For I will consider my cat Jeoffry,


For when he takes his prey he plays with it to give it a chance.

For one mouse in seven escapes by his dallying.

Nice to think that the cat’s motive in tormenting a mouse prior to biting its head off is to give the mouse a sporting chance to escape. I somehow doubt that this thought is foremost in the feline mind, however.

In any case, a cat-in-residence might be a useful deterrent to a mouse-in-residence.  The latter will not like the smell of the former, and might consider a moonlight flit on that basis alone.  A nice and easy solution–no bones broken and no blood spilt.

My feelings for mice are much in sympathy with the thoughts expressed in this excerpt from the poem, To a Mouse, on Turning her up in Her Nest with the Plough, by Scottish poet Robert Burns:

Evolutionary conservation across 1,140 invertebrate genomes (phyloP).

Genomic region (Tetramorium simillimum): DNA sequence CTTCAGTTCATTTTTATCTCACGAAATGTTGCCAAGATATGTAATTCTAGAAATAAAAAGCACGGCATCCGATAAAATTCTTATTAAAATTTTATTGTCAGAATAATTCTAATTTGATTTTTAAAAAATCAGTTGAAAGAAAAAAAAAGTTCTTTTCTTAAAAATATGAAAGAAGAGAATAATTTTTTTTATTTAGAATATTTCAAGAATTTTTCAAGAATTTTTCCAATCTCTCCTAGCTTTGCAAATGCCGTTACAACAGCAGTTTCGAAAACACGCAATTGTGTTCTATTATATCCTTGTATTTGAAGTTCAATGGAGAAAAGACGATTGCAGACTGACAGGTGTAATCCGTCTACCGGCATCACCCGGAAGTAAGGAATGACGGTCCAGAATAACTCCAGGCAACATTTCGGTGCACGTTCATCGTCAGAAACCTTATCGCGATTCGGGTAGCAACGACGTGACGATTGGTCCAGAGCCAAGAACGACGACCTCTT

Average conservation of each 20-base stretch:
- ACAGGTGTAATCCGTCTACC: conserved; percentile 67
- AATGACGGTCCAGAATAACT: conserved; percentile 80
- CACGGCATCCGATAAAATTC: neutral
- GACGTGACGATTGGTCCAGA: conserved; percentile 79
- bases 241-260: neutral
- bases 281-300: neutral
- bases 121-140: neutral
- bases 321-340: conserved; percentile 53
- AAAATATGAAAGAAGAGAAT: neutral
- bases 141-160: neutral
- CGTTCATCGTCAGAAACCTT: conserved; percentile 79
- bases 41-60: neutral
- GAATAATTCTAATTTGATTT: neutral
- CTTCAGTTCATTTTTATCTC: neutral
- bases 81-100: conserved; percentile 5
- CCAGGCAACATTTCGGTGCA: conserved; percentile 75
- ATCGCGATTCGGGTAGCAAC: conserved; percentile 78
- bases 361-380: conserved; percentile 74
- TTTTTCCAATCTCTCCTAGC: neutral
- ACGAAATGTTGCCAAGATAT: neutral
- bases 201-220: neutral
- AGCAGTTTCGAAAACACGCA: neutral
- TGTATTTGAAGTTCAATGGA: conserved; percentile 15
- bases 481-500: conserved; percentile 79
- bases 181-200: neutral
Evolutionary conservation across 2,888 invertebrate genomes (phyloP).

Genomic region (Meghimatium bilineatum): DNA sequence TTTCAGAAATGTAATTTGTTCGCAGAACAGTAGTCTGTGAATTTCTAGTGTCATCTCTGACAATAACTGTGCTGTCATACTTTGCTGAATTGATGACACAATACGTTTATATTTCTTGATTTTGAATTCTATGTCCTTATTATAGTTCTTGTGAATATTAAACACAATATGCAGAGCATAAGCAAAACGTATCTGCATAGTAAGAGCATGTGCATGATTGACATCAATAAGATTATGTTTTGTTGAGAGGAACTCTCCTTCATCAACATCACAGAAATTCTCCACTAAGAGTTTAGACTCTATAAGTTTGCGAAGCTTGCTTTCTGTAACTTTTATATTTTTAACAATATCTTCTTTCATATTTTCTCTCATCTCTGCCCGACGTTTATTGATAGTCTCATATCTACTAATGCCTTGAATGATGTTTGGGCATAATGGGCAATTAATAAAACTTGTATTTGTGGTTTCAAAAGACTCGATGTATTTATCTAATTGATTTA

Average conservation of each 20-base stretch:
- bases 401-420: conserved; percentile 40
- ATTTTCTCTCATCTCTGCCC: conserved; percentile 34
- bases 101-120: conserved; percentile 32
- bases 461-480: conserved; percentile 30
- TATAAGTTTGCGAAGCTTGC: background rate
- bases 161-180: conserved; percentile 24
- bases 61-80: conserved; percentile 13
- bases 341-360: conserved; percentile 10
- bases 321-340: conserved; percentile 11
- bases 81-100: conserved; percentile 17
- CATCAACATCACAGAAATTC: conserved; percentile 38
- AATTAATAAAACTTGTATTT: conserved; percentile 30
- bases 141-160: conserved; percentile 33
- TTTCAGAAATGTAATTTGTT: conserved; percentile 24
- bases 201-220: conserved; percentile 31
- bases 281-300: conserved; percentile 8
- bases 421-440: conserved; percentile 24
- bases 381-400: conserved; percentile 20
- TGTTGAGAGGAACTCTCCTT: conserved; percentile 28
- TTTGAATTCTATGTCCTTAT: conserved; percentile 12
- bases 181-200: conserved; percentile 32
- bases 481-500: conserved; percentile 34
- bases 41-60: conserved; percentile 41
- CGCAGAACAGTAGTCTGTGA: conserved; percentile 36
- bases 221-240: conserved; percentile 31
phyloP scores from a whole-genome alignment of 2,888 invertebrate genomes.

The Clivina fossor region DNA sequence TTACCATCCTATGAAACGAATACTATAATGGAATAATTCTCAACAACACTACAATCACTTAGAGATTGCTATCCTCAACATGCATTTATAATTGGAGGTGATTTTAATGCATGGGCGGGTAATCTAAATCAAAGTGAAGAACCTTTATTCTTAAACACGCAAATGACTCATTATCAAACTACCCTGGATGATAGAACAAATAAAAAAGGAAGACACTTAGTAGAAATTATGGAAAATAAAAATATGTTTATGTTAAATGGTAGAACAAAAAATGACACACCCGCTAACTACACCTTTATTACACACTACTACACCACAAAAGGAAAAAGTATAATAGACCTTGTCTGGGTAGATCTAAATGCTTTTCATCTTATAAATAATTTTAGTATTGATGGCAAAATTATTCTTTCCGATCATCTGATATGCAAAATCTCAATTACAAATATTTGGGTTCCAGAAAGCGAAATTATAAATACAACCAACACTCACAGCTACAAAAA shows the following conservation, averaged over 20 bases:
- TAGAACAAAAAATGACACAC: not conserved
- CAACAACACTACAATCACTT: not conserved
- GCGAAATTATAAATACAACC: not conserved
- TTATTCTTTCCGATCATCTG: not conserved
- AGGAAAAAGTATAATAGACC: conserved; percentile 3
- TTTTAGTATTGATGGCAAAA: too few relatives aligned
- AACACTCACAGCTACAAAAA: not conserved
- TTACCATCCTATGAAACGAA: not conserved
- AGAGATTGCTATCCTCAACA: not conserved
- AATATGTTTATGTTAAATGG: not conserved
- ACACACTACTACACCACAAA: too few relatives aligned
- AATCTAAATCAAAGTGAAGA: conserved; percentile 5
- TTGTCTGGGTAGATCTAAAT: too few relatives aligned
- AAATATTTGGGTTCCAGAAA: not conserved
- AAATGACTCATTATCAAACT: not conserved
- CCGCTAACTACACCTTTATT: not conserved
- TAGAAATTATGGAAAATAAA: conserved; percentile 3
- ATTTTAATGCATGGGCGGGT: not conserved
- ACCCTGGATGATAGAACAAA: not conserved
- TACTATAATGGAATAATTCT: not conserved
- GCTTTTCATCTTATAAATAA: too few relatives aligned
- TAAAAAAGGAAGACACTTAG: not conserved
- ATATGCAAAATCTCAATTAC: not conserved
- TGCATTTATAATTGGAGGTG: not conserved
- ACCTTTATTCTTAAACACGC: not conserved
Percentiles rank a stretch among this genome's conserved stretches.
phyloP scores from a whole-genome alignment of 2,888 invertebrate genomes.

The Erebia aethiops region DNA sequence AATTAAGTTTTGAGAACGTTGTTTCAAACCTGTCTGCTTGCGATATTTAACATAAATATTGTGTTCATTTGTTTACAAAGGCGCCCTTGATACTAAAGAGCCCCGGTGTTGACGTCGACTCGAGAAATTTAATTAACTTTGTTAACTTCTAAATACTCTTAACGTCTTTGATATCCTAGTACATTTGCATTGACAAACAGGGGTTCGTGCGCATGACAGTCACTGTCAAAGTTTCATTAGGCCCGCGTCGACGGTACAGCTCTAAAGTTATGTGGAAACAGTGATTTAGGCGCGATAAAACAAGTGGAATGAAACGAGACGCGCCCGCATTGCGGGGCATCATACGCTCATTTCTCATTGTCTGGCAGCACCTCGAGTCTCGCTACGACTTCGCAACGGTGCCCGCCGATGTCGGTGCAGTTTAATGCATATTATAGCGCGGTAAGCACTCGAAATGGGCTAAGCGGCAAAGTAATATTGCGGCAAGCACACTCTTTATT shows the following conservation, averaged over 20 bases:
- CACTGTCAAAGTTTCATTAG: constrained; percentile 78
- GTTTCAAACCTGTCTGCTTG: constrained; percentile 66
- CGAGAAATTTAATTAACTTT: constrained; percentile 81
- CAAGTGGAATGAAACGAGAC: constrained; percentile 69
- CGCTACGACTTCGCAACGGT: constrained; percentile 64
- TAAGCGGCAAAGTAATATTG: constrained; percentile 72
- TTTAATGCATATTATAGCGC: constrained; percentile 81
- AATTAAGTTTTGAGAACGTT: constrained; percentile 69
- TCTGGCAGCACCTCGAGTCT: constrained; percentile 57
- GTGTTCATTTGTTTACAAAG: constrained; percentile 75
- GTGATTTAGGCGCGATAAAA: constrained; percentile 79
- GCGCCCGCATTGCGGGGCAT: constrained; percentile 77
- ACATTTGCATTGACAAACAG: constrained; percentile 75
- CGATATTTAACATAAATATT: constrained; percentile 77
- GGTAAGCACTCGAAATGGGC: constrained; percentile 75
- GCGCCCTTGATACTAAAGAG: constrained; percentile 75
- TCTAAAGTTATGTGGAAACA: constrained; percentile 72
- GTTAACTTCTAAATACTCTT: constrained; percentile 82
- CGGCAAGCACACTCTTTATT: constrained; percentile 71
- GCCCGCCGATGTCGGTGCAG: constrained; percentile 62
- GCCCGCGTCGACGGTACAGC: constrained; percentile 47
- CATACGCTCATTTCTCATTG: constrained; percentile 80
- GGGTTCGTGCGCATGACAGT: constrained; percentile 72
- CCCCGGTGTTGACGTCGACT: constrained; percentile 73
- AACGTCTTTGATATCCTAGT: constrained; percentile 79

Wee, sleekit, cow’rin, tim’rous beastie,
O, what a panic’s in thy breastie!
Thou need na start awa sae hasty,
Wi’ bickering brattle!
I wad be laith to rin an’ chase thee,
Wi’ murd’ring pattle!

I’m truly sorry man’s dominion,
Has broken nature’s social union,
An’ justifies that ill opinion,
Which makes thee startle
At me, thy poor, earth-born companion,
An’ fellow-mortal!

I doubt na, whiles, but thou may thieve;
What then? poor beastie, thou maun live!

Yes, they steal our food (or dog food), but the poor beasties must live. I just wish that they would choose to live elsewhere than in my kitchen. It seems that they might be nesting behind the built-in dishwasher, where we cannot get at them.